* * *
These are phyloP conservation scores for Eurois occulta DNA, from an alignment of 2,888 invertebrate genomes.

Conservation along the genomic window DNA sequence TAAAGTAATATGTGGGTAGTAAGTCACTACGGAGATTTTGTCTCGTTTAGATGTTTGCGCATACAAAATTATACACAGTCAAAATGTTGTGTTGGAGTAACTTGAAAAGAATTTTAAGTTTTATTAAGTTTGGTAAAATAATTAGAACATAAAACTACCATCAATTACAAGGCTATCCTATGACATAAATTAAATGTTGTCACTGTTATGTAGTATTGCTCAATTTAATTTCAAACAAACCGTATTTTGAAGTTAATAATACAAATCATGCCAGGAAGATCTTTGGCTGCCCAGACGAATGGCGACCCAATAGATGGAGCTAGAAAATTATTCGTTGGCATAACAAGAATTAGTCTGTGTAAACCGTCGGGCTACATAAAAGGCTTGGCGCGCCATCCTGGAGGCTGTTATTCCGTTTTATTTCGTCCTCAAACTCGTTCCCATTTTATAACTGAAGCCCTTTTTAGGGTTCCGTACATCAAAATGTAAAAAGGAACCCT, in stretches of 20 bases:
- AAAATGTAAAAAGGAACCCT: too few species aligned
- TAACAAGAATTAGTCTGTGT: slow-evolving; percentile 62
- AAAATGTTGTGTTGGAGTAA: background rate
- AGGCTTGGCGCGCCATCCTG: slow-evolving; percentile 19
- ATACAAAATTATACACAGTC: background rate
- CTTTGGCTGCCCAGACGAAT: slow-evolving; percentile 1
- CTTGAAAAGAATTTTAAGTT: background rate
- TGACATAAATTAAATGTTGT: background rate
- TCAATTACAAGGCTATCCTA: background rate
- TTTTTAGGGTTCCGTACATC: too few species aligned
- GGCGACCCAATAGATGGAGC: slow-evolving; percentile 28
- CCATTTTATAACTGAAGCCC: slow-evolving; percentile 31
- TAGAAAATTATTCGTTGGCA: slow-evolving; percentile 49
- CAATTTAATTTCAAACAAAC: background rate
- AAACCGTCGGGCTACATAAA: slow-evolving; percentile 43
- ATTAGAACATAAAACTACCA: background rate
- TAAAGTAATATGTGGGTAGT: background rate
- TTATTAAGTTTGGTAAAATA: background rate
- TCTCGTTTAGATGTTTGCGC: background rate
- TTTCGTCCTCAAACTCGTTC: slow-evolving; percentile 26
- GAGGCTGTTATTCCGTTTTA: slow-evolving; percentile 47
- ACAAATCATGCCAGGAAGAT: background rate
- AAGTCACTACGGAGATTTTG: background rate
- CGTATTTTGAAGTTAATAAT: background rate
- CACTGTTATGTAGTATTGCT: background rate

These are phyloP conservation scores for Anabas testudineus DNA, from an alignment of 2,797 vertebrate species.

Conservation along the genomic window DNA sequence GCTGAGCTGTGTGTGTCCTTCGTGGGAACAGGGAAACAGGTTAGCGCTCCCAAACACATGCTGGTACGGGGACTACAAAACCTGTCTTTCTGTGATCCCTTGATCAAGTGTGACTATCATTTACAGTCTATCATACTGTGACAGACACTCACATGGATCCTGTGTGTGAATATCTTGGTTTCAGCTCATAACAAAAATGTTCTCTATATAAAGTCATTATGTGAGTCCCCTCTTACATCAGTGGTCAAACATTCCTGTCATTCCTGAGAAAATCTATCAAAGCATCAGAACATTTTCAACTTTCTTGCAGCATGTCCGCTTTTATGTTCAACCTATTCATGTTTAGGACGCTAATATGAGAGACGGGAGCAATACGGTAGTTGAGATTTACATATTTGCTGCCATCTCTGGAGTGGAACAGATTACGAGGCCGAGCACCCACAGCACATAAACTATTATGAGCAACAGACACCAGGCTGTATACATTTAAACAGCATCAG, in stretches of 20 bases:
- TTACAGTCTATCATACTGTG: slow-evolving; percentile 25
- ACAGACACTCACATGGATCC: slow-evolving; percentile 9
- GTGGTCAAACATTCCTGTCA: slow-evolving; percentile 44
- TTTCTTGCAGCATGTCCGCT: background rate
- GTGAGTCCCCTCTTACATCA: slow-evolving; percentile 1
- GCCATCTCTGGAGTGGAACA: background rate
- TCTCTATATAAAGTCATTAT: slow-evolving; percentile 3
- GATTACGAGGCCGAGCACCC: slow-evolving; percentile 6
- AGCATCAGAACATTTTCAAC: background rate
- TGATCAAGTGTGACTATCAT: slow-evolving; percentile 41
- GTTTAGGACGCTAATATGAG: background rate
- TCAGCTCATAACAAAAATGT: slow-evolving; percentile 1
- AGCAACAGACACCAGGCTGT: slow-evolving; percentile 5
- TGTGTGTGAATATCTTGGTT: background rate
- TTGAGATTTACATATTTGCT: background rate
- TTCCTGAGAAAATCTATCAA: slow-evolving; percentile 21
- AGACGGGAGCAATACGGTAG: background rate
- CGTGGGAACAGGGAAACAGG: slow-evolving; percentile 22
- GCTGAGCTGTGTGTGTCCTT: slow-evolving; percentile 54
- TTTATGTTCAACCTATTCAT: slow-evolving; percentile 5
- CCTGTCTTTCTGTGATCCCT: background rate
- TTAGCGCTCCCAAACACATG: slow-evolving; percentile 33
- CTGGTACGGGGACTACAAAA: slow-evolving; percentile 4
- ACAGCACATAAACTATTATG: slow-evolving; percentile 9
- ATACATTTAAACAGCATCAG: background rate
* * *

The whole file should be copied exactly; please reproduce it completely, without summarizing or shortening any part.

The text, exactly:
These are phyloP conservation scores for Eurois occulta DNA, from an alignment of 2,888 invertebrate genomes.

Conservation along the genomic window DNA sequence TAAAGTAATATGTGGGTAGTAAGTCACTACGGAGATTTTGTCTCGTTTAGATGTTTGCGCATACAAAATTATACACAGTCAAAATGTTGTGTTGGAGTAACTTGAAAAGAATTTTAAGTTTTATTAAGTTTGGTAAAATAATTAGAACATAAAACTACCATCAATTACAAGGCTATCCTATGACATAAATTAAATGTTGTCACTGTTATGTAGTATTGCTCAATTTAATTTCAAACAAACCGTATTTTGAAGTTAATAATACAAATCATGCCAGGAAGATCTTTGGCTGCCCAGACGAATGGCGACCCAATAGATGGAGCTAGAAAATTATTCGTTGGCATAACAAGAATTAGTCTGTGTAAACCGTCGGGCTACATAAAAGGCTTGGCGCGCCATCCTGGAGGCTGTTATTCCGTTTTATTTCGTCCTCAAACTCGTTCCCATTTTATAACTGAAGCCCTTTTTAGGGTTCCGTACATCAAAATGTAAAAAGGAACCCT, in stretches of 20 bases:
- AAAATGTAAAAAGGAACCCT: too few species aligned
- TAACAAGAATTAGTCTGTGT: slow-evolving; percentile 62
- AAAATGTTGTGTTGGAGTAA: background rate
- AGGCTTGGCGCGCCATCCTG: slow-evolving; percentile 19
- ATACAAAATTATACACAGTC: background rate
- CTTTGGCTGCCCAGACGAAT: slow-evolving; percentile 1
- CTTGAAAAGAATTTTAAGTT: background rate
- TGACATAAATTAAATGTTGT: background rate
- TCAATTACAAGGCTATCCTA: background rate
- TTTTTAGGGTTCCGTACATC: too few species aligned
- GGCGACCCAATAGATGGAGC: slow-evolving; percentile 28
- CCATTTTATAACTGAAGCCC: slow-evolving; percentile 31
- TAGAAAATTATTCGTTGGCA: slow-evolving; percentile 49
- CAATTTAATTTCAAACAAAC: background rate
- AAACCGTCGGGCTACATAAA: slow-evolving; percentile 43
- ATTAGAACATAAAACTACCA: background rate
- TAAAGTAATATGTGGGTAGT: background rate
- TTATTAAGTTTGGTAAAATA: background rate
- TCTCGTTTAGATGTTTGCGC: background rate
- TTTCGTCCTCAAACTCGTTC: slow-evolving; percentile 26
- GAGGCTGTTATTCCGTTTTA: slow-evolving; percentile 47
- ACAAATCATGCCAGGAAGAT: background rate
- AAGTCACTACGGAGATTTTG: background rate
- CGTATTTTGAAGTTAATAAT: background rate
- CACTGTTATGTAGTATTGCT: background rate

These are phyloP conservation scores for Anabas testudineus DNA, from an alignment of 2,797 vertebrate species.

Conservation along the genomic window DNA sequence GCTGAGCTGTGTGTGTCCTTCGTGGGAACAGGGAAACAGGTTAGCGCTCCCAAACACATGCTGGTACGGGGACTACAAAACCTGTCTTTCTGTGATCCCTTGATCAAGTGTGACTATCATTTACAGTCTATCATACTGTGACAGACACTCACATGGATCCTGTGTGTGAATATCTTGGTTTCAGCTCATAACAAAAATGTTCTCTATATAAAGTCATTATGTGAGTCCCCTCTTACATCAGTGGTCAAACATTCCTGTCATTCCTGAGAAAATCTATCAAAGCATCAGAACATTTTCAACTTTCTTGCAGCATGTCCGCTTTTATGTTCAACCTATTCATGTTTAGGACGCTAATATGAGAGACGGGAGCAATACGGTAGTTGAGATTTACATATTTGCTGCCATCTCTGGAGTGGAACAGATTACGAGGCCGAGCACCCACAGCACATAAACTATTATGAGCAACAGACACCAGGCTGTATACATTTAAACAGCATCAG, in stretches of 20 bases:
- TTACAGTCTATCATACTGTG: slow-evolving; percentile 25
- ACAGACACTCACATGGATCC: slow-evolving; percentile 9
- GTGGTCAAACATTCCTGTCA: slow-evolving; percentile 44
- TTTCTTGCAGCATGTCCGCT: background rate
- GTGAGTCCCCTCTTACATCA: slow-evolving; percentile 1
- GCCATCTCTGGAGTGGAACA: background rate
- TCTCTATATAAAGTCATTAT: slow-evolving; percentile 3
- GATTACGAGGCCGAGCACCC: slow-evolving; percentile 6
- AGCATCAGAACATTTTCAAC: background rate
- TGATCAAGTGTGACTATCAT: slow-evolving; percentile 41
- GTTTAGGACGCTAATATGAG: background rate
- TCAGCTCATAACAAAAATGT: slow-evolving; percentile 1
- AGCAACAGACACCAGGCTGT: slow-evolving; percentile 5
- TGTGTGTGAATATCTTGGTT: background rate
- TTGAGATTTACATATTTGCT: background rate
- TTCCTGAGAAAATCTATCAA: slow-evolving; percentile 21
- AGACGGGAGCAATACGGTAG: background rate
- CGTGGGAACAGGGAAACAGG: slow-evolving; percentile 22
- GCTGAGCTGTGTGTGTCCTT: slow-evolving; percentile 54
- TTTATGTTCAACCTATTCAT: slow-evolving; percentile 5
- CCTGTCTTTCTGTGATCCCT: background rate
- TTAGCGCTCCCAAACACATG: slow-evolving; percentile 33
- CTGGTACGGGGACTACAAAA: slow-evolving; percentile 4
- ACAGCACATAAACTATTATG: slow-evolving; percentile 9
- ATACATTTAAACAGCATCAG: background rate